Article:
- TOP PLAYERSOffensePABLO S. TORRE | August 20, 2012
- TAMPA BAY buccaneersENEMY lines WHAT A RIVAL COACH SAYSJune 28, 2012
- Faces in the CrowdJune 11, 2001
After a heavy noonday meal there's a lecture by the head coach for the entire squad. You're so sleepy you can't hold your head up—until a hotfoot, applied no doubt by an "artist," wakes you up with a yell. The head coach seems to notice you for the first time.
Back to-the dressing room after that, for afternoon practice. Two more hours of fundamentals. Drill, drill, drill. When you're finally dismissed the coach warns that everybody should be in bed by 10:30. That's the most useless speech of the season. By 8 o'clock you're all in the sack, except maybe those dancing girls in the backfield.
Then, suddenly, school starts. Only one practice a day! Next week you open with State. Gone are the aches and pains. Here come the headlines!
GENTLE ART OF SWORDPLAY
THE WONDERFUL MOMENT
At one o'clock E.S.T. next Wednesday afternoon millions of Americans will fall as one into a state of semihypnosis so profound in many cases as to be broken only by flood, fire, earthquake—or a burned-out electrical fuse. Radios of parked cars will speak loudly to gathering knots of people in dusty western wheat towns and shaded southern villages. Nothing—not even a Presidential election—grips the U.S. people in quite the same fashion as the World Series. It is a herald of the balmy advent of autumn, an excuse for office pools, a source of black, exciting but delightfully harmless headlines. It raises wondrous ghosts—Tinker, Evers and Chance, Honus Wagner, Christy Mathewson (who can remember how they looked?) and Babe Ruth (ah, who can forget?). And it elevates with high drama those eternal American folk figures, the pitcher and the batter.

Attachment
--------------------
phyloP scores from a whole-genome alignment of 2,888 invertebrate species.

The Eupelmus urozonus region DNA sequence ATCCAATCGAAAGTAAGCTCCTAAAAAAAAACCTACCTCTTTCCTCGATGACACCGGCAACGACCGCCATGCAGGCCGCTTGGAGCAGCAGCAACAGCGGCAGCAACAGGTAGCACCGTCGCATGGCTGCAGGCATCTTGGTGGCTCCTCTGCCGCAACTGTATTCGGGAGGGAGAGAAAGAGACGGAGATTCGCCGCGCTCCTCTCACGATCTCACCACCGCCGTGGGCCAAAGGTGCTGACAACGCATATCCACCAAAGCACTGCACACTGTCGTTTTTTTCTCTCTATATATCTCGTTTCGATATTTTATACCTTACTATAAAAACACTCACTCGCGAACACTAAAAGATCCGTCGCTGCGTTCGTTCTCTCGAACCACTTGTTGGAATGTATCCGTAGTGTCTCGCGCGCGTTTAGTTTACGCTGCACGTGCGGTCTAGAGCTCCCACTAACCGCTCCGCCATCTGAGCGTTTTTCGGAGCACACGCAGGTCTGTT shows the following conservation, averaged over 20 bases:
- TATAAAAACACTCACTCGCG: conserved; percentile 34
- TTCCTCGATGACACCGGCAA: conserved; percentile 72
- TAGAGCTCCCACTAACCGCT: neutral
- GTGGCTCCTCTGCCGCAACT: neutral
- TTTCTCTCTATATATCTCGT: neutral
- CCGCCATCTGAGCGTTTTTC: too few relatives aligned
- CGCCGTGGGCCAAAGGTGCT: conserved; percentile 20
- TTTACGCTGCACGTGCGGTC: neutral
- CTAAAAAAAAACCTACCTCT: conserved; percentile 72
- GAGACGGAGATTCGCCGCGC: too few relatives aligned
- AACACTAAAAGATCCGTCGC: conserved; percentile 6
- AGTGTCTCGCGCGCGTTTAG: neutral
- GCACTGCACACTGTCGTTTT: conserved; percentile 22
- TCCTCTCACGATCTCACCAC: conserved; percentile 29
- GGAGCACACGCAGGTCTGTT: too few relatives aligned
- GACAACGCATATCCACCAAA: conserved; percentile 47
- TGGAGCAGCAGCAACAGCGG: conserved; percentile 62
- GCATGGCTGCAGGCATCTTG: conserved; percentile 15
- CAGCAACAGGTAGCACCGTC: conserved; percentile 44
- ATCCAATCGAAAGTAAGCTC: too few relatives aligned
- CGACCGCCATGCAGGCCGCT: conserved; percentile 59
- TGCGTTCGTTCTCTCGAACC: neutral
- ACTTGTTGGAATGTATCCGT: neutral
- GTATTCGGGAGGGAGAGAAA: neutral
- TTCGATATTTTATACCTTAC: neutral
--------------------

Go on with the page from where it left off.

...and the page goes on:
What attitudes from the American past are not wrapped up in the man on the mound as he stands, stolid, cunning, contemptuous—and on the brink of awful ridicule—awaiting the catcher's sign. He is rifleman, cardsharp, horse trader, all wrapped up in one. Sometimes he is Dewey at Manila Bay, as well, and sometimes he is the farmer who lost his money to a dip at the county fair. And the man with the bat who faces him? Why none other than Mighty Casey, of course. As it listens to the oft-told tale of their adventures next week the U.S., as always, will be able to like itself a little better.
SPIRIT OF NOTRE DAME
OF FISH AND FISHERMEN